How many teenagers around you use opioids? "A lot. And younger than me. They're all into the patches and Oxy. Some do the patches at home, some outside. I used to like walking around the streets and letting the feeling of optimism take over. When you're under the influence, you feel that everything's fun. So you're sitting in class, chewing a patch."
How much were you spending while you were using? "Something like 200 NIS ($60) a day for over three years. It was hard getting hold of the money, so sometimes I worked in sports and clothing shops. I was high there too."
Mikhael continues to describe his own experiences, reminiscent of a scene in the TV series "Euphoria" which gives a glimpse into the endless range of emotions and drugs in the lives of Generation Z, dealing with loneliness and alienation. At the worst point of his addiction, he recalls how he needed a whole patch a day, as well as three tablets of Clonex, a prescription medication designed to treat anxiety and depression.
As with any addiction, as substance tolerance increases, the euphoric feeling, which initially leads to the addiction, declines. "At the time, I felt that this was the end for me. You're in withdrawal submerged in a huge depression, with horrific symptoms. You can't close your eyes, even if you're tired. You feel terrible - nausea, vomiting - you feel no hunger, nothing, just pain all over your body."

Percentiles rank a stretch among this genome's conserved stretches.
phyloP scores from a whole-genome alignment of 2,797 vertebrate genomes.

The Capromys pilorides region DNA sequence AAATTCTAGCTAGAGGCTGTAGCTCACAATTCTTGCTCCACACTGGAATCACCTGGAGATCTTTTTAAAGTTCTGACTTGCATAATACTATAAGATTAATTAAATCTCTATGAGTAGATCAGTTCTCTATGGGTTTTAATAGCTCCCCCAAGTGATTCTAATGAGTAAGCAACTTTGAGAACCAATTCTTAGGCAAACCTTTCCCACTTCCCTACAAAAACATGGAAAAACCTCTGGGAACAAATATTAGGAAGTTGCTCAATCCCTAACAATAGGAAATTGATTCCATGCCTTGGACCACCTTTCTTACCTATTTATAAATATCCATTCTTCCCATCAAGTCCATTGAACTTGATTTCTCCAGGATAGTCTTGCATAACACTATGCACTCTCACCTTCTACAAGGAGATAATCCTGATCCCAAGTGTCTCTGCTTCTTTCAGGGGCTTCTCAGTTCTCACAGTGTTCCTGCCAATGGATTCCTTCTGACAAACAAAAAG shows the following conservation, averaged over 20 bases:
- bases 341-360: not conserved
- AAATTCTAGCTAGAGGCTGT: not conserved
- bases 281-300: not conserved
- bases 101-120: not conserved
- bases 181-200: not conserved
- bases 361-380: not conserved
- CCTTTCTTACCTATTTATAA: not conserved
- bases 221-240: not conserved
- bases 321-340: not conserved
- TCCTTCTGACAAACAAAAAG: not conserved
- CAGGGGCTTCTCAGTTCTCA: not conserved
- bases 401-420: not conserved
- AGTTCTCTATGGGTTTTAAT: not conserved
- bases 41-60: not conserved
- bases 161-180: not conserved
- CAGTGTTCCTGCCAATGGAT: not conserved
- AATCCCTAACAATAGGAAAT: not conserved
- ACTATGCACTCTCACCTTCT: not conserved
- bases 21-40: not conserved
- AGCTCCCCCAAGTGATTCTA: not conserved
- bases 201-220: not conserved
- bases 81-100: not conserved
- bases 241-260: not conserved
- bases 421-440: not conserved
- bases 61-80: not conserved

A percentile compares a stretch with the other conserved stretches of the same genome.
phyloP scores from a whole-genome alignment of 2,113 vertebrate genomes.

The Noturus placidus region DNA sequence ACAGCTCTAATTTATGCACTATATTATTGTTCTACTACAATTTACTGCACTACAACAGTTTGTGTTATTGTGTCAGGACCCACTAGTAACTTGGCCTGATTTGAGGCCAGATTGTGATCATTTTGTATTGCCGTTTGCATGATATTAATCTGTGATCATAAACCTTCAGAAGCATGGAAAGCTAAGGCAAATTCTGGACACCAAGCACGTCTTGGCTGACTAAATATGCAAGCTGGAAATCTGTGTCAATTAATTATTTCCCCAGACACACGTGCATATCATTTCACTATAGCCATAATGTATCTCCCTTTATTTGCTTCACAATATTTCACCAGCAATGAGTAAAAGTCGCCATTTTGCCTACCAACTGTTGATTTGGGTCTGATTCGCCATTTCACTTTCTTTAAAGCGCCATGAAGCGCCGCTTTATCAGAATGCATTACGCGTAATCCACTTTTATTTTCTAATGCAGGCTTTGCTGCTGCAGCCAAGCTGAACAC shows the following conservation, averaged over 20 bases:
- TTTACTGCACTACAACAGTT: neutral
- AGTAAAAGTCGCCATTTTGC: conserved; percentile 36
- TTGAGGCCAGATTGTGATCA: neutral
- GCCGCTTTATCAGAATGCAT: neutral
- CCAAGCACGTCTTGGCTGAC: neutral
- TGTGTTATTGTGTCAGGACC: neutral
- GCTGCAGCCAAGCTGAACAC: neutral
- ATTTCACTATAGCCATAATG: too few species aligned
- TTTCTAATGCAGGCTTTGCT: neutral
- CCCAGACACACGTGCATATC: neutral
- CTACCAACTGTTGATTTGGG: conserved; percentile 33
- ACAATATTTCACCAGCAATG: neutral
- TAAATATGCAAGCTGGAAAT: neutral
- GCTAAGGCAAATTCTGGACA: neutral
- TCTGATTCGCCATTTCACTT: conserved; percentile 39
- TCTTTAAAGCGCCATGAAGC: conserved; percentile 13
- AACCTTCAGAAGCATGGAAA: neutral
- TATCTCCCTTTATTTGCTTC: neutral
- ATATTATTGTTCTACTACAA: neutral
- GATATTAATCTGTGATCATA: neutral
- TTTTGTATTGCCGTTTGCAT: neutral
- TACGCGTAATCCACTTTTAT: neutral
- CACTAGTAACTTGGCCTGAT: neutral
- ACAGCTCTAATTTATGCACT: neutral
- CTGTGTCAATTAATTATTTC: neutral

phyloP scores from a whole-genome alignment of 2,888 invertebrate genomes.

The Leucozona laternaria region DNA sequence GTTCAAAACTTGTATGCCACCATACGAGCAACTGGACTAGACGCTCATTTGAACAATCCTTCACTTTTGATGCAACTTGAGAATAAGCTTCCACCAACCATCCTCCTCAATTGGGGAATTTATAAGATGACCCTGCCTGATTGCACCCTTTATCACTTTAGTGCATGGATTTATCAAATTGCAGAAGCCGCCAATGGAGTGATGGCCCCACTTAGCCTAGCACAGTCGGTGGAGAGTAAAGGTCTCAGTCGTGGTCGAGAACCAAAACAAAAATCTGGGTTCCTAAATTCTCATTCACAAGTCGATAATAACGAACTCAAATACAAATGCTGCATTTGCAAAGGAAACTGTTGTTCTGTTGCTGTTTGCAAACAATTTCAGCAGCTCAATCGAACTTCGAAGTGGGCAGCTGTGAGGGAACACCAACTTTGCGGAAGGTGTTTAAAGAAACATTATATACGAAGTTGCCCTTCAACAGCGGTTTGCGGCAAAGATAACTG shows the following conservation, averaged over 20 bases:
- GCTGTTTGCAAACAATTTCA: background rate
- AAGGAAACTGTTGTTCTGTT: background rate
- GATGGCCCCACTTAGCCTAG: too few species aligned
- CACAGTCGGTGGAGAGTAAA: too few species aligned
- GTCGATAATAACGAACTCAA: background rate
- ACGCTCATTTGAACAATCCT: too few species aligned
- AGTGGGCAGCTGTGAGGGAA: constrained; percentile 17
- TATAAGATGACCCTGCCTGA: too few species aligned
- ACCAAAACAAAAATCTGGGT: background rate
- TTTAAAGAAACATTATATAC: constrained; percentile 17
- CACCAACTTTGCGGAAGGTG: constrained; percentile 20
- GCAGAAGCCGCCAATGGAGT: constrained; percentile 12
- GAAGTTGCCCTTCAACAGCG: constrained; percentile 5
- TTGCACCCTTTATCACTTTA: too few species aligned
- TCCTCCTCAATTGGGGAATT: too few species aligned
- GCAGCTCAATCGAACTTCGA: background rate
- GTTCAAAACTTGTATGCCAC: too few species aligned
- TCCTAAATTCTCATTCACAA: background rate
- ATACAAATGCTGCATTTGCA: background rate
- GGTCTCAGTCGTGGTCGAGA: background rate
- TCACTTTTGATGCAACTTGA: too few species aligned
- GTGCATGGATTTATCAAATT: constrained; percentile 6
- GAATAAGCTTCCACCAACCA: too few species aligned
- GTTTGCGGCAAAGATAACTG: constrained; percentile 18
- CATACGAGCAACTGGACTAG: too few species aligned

Mikhael isn't alone. Teenage opioid use has itself become a pandemic. It's not a marginal or a dangerous trend threatening at-risk teenagers anymore. "It's all because of COVID," is what we kept hearing from the teenagers that we interviewed for this article. It happens daily both in the center of the country and the outlying peripheral areas, both sides of the Green Line, both in struggling communities and the high schools of more prosperous towns such as Ramat Hasharon.
Last month, the parents of twelfth graders at the Rothberg High School in Ramat Hasharon were notified by the school administration that there had been a "sharp increase in student use of drugs in general, and of prescription medication in particular." A letter sent to parents emphasized that the use of soft drugs was almost routine among students in all age groups, but this time, the story was completely different and significantly more dangerous."It has recently come to our attention that there is heavy use of opioid painkillers (i.e., Morphine, Oxycodone, Fentanyl, etc.) They look like prescription medication which can be swallowed or sniffed," said the message.
Rothberg High School administration also identified COVID as the primary factor exacerbating the situation. "Drug use is in no way new, but like with so much, COVID has made it worse."